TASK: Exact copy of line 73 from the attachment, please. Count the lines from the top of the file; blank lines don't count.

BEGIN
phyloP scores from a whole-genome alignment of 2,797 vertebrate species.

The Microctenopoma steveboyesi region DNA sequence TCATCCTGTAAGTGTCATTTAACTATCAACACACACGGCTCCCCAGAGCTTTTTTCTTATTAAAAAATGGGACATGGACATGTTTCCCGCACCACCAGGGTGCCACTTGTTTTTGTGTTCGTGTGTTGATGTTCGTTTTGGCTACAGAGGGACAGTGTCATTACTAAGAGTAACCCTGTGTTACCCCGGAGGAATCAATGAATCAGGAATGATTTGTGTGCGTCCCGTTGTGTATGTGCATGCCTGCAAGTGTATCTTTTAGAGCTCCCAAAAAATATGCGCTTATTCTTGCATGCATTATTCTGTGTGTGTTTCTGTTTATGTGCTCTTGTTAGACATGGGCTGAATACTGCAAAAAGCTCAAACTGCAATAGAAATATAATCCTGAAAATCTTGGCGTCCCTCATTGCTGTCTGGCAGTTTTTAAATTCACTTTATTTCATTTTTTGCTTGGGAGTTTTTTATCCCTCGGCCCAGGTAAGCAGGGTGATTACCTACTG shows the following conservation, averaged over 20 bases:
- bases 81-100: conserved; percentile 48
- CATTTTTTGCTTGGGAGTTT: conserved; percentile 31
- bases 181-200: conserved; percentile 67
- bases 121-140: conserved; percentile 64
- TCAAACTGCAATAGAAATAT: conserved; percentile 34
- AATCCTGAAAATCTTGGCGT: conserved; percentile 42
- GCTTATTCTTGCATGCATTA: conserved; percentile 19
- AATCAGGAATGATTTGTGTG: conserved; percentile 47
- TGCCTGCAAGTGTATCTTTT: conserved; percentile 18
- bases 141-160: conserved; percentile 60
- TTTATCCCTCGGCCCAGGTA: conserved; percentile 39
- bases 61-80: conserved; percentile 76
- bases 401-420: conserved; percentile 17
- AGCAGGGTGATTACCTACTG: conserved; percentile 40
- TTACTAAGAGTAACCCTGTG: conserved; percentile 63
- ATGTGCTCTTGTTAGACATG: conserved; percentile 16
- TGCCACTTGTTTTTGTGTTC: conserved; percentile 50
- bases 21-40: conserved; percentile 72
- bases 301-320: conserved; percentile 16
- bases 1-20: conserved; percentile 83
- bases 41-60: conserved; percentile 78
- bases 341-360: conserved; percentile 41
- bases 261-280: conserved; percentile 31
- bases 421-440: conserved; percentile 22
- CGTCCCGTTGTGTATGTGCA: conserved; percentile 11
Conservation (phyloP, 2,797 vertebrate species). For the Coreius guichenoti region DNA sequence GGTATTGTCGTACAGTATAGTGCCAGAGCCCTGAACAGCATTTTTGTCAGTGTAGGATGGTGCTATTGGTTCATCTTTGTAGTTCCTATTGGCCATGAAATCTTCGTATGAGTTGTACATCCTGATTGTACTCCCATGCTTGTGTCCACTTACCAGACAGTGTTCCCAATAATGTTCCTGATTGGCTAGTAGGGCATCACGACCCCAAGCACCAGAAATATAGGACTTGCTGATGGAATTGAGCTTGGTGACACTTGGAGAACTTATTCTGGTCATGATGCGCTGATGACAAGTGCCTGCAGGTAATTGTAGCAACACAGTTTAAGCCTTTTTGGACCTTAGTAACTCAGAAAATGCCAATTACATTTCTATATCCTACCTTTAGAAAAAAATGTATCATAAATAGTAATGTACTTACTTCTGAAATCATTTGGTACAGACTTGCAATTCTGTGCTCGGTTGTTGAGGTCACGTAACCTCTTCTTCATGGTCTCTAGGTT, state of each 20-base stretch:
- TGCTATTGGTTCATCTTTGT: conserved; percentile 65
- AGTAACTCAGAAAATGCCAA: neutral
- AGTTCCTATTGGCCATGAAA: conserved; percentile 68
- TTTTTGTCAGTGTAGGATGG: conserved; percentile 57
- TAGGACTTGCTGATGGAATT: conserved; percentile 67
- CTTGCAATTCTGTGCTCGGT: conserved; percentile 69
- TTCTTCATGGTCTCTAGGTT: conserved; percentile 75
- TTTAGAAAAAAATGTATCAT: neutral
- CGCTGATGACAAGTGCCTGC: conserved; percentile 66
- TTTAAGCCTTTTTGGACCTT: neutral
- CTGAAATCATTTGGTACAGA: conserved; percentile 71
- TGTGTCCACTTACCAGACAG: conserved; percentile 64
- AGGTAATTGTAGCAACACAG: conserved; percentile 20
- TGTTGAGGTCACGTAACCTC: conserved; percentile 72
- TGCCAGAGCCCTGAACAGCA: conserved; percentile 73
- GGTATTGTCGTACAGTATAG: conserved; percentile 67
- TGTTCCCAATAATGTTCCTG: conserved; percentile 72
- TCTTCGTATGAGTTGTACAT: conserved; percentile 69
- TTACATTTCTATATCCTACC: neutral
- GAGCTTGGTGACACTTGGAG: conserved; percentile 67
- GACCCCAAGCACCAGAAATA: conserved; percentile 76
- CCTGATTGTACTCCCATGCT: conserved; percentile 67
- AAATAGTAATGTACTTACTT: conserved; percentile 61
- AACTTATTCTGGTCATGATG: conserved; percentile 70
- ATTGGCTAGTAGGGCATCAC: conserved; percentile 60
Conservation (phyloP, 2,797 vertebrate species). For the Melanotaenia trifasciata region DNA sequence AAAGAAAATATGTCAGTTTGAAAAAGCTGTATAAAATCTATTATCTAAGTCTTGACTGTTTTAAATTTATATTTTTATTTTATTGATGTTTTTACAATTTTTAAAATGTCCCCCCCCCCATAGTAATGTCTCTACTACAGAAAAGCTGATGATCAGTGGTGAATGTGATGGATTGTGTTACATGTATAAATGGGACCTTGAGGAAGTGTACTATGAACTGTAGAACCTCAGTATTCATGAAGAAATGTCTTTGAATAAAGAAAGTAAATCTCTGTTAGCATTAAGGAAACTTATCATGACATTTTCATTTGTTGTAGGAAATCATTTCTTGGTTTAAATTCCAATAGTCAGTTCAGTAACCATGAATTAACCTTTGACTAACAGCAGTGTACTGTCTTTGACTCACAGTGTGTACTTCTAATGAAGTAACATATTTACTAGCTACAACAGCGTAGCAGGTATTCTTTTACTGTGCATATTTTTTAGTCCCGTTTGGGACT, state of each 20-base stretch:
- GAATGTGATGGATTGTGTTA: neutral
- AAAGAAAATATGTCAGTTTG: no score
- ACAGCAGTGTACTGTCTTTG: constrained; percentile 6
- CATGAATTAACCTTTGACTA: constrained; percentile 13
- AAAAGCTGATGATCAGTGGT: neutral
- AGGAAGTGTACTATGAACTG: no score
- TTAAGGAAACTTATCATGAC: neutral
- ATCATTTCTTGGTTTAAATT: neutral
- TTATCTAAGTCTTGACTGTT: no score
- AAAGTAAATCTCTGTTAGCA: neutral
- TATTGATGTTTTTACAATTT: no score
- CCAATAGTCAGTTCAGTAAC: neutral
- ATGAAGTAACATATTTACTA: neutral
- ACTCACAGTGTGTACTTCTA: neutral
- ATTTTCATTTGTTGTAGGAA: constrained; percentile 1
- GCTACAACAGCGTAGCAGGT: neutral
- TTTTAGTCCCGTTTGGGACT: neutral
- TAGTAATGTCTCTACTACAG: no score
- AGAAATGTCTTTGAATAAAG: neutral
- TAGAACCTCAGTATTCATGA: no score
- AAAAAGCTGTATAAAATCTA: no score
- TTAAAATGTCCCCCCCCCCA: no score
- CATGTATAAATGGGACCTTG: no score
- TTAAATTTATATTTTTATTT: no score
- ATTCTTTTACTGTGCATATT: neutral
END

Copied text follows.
- AGAAATGTCTTTGAATAAAG: neutral